These survey results mirror the reasons for such complaints remaining hidden across many different sectors. The #MeToo movement led to an outpouring of whistleblowing and sexual harassment at work complaints in circumstances where there was an imbalance of power between the perpetrator and the victim and a perception that the senior male was too valuable to the organisation for the complaint to be taken seriously. Employers continue to be criticised for being seen to have ‘hushed up’ allegations of sexual harassment through over use of confidentiality provisions or NDAs.
Types of sexual harassment
It is worth briefly mentioning that the Equality Act 2010 identifies three different types of unlawful workplace harassment:
- Harassment related to a protected characteristic;
- Sexual harassment; and
- Less favourable treatment for rejecting or submitting to unwanted conduct.
Harassment related to a protected characteristic (note that there are nine protected characteristics such as sex, age, race, disability etc.) arises when a worker is subjected to conduct which has the purpose or effect of violating their dignity or creating an intimidating, hostile, degrading, humiliating or offensive work environment. The intention of the perpetrator is irrelevant.
The range of unwanted conduct can include: banter, verbal or written comments, social media posts, graffiti, imagery, physical gestures, mimicry, facial expressions, pranks, aggression or physical behaviour toward a person or their property. Whether the conduct is ‘unwanted’ is subjective, in from the viewpoint of the recipient of the behaviour and it does not matter that the recipient does not express at the time that the behaviour is unwelcome. It may be obvious that conduct is unwelcome if its affects their dignity. Also, the protected characteristic to which the harassment relates need not be a characteristic of the victim for the individual to find the harassment unwelcome.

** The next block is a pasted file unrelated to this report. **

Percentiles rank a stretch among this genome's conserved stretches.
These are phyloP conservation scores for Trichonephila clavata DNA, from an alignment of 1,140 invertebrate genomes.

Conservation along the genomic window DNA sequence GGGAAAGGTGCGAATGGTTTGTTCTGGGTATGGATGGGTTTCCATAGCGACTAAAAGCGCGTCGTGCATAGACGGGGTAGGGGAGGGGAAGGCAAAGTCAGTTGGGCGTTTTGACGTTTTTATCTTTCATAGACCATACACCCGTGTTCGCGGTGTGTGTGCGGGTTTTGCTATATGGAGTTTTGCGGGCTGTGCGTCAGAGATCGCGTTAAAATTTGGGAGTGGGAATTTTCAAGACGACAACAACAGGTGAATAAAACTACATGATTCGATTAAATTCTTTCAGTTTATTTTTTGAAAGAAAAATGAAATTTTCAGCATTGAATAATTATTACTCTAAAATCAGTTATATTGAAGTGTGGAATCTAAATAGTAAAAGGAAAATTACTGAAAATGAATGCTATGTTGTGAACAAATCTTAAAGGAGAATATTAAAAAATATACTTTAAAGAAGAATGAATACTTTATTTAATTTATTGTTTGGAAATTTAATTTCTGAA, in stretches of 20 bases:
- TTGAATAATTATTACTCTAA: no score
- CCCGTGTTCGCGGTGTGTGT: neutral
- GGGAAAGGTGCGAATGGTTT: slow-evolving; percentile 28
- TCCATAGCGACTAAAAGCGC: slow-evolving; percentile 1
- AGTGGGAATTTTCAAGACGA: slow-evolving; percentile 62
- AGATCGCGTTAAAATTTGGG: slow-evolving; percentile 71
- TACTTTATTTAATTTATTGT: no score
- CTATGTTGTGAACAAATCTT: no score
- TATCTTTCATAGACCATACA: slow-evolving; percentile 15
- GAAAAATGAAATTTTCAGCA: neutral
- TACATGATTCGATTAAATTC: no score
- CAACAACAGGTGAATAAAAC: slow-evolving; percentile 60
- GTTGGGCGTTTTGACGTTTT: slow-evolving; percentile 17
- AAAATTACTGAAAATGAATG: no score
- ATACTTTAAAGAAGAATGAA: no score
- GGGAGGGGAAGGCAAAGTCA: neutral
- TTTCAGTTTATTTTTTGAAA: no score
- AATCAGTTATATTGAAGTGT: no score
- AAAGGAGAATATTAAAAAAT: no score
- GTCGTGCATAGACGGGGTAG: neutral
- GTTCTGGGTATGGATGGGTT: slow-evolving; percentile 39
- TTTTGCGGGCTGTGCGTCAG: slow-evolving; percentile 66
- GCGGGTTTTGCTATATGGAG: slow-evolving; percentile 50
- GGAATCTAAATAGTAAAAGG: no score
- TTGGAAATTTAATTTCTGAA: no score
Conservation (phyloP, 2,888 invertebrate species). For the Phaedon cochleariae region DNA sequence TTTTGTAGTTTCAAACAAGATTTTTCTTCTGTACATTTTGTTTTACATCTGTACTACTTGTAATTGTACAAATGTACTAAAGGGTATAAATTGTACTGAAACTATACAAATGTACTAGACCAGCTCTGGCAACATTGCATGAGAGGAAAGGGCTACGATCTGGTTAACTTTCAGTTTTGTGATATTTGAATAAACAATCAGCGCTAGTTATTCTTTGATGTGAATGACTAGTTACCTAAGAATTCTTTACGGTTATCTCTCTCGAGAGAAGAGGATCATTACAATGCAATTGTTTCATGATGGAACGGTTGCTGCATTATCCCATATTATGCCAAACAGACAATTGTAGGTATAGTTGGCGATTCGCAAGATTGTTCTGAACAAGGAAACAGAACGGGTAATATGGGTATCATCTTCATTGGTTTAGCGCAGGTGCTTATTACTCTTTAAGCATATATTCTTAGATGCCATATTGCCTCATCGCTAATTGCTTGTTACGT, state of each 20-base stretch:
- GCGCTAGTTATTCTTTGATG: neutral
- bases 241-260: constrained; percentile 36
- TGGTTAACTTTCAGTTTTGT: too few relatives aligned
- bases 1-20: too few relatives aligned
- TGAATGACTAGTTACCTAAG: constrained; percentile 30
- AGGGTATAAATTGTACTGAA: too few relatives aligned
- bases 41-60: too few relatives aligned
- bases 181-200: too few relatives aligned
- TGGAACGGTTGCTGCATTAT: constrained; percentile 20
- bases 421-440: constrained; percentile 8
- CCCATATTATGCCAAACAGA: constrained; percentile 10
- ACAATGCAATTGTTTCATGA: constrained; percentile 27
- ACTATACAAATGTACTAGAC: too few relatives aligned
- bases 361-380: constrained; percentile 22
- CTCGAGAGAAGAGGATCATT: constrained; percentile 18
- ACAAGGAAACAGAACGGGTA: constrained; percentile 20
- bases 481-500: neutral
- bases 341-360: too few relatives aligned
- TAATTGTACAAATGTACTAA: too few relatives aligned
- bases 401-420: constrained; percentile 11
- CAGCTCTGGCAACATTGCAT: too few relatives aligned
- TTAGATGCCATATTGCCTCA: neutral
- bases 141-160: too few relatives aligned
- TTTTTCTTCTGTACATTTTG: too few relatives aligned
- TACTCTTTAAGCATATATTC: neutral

Sexual harassment is a defined term in the Equality Act; it will essentially be the unwanted conduct described above that is sexual in nature. It does not need to be sexually motivated. Sexual interaction with is consensual will not amount to sexual harassment, but employers may nevertheless be concerned about this between co-workers since it prevents different risks of fairness and independence (if one of the workers can influence the others career or remuneration, or if the relationship ends). Employers can protect themselves in this regard by having robust relationship at work policies.
The third type of sexual harassment requires the attributes of the first two types, and additionally less favourable treatment because the individual rejected or submitted to sexual advances at work.
Assessing the risk of sexual harassment in the workplace
It’s important to note that this is not a one-off task; the employer’s strategy should be reviewed regularly and particularly where there are changes in the workplace. Effective policies should be monitored and responsibility for them should be owned.
Employers should also not assume that the number of complaints of harassment generally reflects the level of it in their workplace. When complaints are made, whether informally or formally, collating a centralised record will allow an employer to analyse trends. A centralised record is recommended as the employer can use it to consider whether there are particular areas of the business from which complaints stem, roles of the persons referred to in the complaint, what types of harassment, the outcome in each case and the reason for it. Serious consideration will need to be undertaken of how the central record is GDPR compliant.